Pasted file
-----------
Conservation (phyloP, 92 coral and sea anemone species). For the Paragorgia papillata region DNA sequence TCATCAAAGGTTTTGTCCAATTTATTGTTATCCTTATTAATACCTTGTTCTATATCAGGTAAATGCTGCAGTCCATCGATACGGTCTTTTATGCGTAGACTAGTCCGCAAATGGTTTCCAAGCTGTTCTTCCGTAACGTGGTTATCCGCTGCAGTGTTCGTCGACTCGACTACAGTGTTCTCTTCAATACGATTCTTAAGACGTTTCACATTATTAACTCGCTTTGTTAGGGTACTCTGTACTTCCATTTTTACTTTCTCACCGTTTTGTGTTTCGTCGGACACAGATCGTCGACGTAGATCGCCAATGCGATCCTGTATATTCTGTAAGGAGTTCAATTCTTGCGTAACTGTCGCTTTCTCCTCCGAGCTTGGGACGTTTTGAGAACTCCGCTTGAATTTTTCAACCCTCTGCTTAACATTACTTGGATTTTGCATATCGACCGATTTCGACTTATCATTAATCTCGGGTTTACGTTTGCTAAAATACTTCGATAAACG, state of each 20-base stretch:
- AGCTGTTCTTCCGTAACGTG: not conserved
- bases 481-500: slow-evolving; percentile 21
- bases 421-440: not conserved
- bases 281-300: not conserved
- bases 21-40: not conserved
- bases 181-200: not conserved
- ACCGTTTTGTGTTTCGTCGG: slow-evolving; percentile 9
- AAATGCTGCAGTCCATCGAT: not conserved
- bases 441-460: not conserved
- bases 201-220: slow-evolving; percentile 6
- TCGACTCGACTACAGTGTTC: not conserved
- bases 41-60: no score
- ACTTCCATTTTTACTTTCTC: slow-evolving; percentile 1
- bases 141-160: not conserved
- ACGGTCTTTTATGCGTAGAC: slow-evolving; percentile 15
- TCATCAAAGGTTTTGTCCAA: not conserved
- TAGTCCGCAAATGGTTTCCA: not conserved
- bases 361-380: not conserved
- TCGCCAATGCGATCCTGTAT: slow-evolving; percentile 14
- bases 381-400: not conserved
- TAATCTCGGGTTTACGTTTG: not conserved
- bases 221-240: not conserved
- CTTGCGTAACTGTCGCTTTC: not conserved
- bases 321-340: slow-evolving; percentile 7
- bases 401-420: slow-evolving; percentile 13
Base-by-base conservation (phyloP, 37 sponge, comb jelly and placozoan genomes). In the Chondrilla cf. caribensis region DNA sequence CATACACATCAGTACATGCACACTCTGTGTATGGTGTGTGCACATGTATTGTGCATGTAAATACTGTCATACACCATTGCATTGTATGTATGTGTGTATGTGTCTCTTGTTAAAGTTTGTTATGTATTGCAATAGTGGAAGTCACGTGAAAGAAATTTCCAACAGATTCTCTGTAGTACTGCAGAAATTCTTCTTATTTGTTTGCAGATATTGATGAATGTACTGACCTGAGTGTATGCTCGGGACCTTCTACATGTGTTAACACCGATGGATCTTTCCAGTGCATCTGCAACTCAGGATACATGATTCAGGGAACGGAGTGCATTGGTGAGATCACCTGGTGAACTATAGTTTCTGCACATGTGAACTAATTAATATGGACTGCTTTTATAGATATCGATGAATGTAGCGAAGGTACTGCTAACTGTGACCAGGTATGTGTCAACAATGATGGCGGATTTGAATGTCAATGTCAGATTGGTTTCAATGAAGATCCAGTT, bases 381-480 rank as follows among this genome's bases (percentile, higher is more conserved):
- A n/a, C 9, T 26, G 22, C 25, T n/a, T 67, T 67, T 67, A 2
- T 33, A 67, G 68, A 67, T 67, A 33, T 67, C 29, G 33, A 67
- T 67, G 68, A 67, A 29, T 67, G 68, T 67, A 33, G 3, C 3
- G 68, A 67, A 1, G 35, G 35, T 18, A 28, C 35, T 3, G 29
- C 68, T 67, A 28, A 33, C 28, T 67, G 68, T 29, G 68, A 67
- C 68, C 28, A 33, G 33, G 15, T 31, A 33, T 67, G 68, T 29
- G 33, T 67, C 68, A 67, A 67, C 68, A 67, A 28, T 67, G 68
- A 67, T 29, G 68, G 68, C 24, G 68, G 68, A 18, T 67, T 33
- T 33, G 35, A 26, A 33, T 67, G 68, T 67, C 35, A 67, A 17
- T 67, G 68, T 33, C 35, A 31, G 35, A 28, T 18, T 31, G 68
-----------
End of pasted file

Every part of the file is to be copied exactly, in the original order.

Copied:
Conservation (phyloP, 92 coral and sea anemone species). For the Paragorgia papillata region DNA sequence TCATCAAAGGTTTTGTCCAATTTATTGTTATCCTTATTAATACCTTGTTCTATATCAGGTAAATGCTGCAGTCCATCGATACGGTCTTTTATGCGTAGACTAGTCCGCAAATGGTTTCCAAGCTGTTCTTCCGTAACGTGGTTATCCGCTGCAGTGTTCGTCGACTCGACTACAGTGTTCTCTTCAATACGATTCTTAAGACGTTTCACATTATTAACTCGCTTTGTTAGGGTACTCTGTACTTCCATTTTTACTTTCTCACCGTTTTGTGTTTCGTCGGACACAGATCGTCGACGTAGATCGCCAATGCGATCCTGTATATTCTGTAAGGAGTTCAATTCTTGCGTAACTGTCGCTTTCTCCTCCGAGCTTGGGACGTTTTGAGAACTCCGCTTGAATTTTTCAACCCTCTGCTTAACATTACTTGGATTTTGCATATCGACCGATTTCGACTTATCATTAATCTCGGGTTTACGTTTGCTAAAATACTTCGATAAACG, state of each 20-base stretch:
- AGCTGTTCTTCCGTAACGTG: not conserved
- bases 481-500: slow-evolving; percentile 21
- bases 421-440: not conserved
- bases 281-300: not conserved
- bases 21-40: not conserved
- bases 181-200: not conserved
- ACCGTTTTGTGTTTCGTCGG: slow-evolving; percentile 9
- AAATGCTGCAGTCCATCGAT: not conserved
- bases 441-460: not conserved
- bases 201-220: slow-evolving; percentile 6
- TCGACTCGACTACAGTGTTC: not conserved
- bases 41-60: no score
- ACTTCCATTTTTACTTTCTC: slow-evolving; percentile 1
- bases 141-160: not conserved
- ACGGTCTTTTATGCGTAGAC: slow-evolving; percentile 15
- TCATCAAAGGTTTTGTCCAA: not conserved
- TAGTCCGCAAATGGTTTCCA: not conserved
- bases 361-380: not conserved
- TCGCCAATGCGATCCTGTAT: slow-evolving; percentile 14
- bases 381-400: not conserved
- TAATCTCGGGTTTACGTTTG: not conserved
- bases 221-240: not conserved
- CTTGCGTAACTGTCGCTTTC: not conserved
- bases 321-340: slow-evolving; percentile 7
- bases 401-420: slow-evolving; percentile 13
Base-by-base conservation (phyloP, 37 sponge, comb jelly and placozoan genomes). In the Chondrilla cf. caribensis region DNA sequence CATACACATCAGTACATGCACACTCTGTGTATGGTGTGTGCACATGTATTGTGCATGTAAATACTGTCATACACCATTGCATTGTATGTATGTGTGTATGTGTCTCTTGTTAAAGTTTGTTATGTATTGCAATAGTGGAAGTCACGTGAAAGAAATTTCCAACAGATTCTCTGTAGTACTGCAGAAATTCTTCTTATTTGTTTGCAGATATTGATGAATGTACTGACCTGAGTGTATGCTCGGGACCTTCTACATGTGTTAACACCGATGGATCTTTCCAGTGCATCTGCAACTCAGGATACATGATTCAGGGAACGGAGTGCATTGGTGAGATCACCTGGTGAACTATAGTTTCTGCACATGTGAACTAATTAATATGGACTGCTTTTATAGATATCGATGAATGTAGCGAAGGTACTGCTAACTGTGACCAGGTATGTGTCAACAATGATGGCGGATTTGAATGTCAATGTCAGATTGGTTTCAATGAAGATCCAGTT, bases 381-480 rank as follows among this genome's bases (percentile, higher is more conserved):
- A n/a, C 9, T 26, G 22, C 25, T n/a, T 67, T 67, T 67, A 2
- T 33, A 67, G 68, A 67, T 67, A 33, T 67, C 29, G 33, A 67
- T 67, G 68, A 67, A 29, T 67, G 68, T 67, A 33, G 3, C 3
- G 68, A 67, A 1, G 35, G 35, T 18, A 28, C 35, T 3, G 29
- C 68, T 67, A 28, A 33, C 28, T 67, G 68, T 29, G 68, A 67
- C 68, C 28, A 33, G 33, G 15, T 31, A 33, T 67, G 68, T 29
- G 33, T 67, C 68, A 67, A 67, C 68, A 67, A 28, T 67, G 68
- A 67, T 29, G 68, G 68, C 24, G 68, G 68, A 18, T 67, T 33
- T 33, G 35, A 26, A 33, T 67, G 68, T 67, C 35, A 67, A 17
- T 67, G 68, T 33, C 35, A 31, G 35, A 28, T 18, T 31, G 68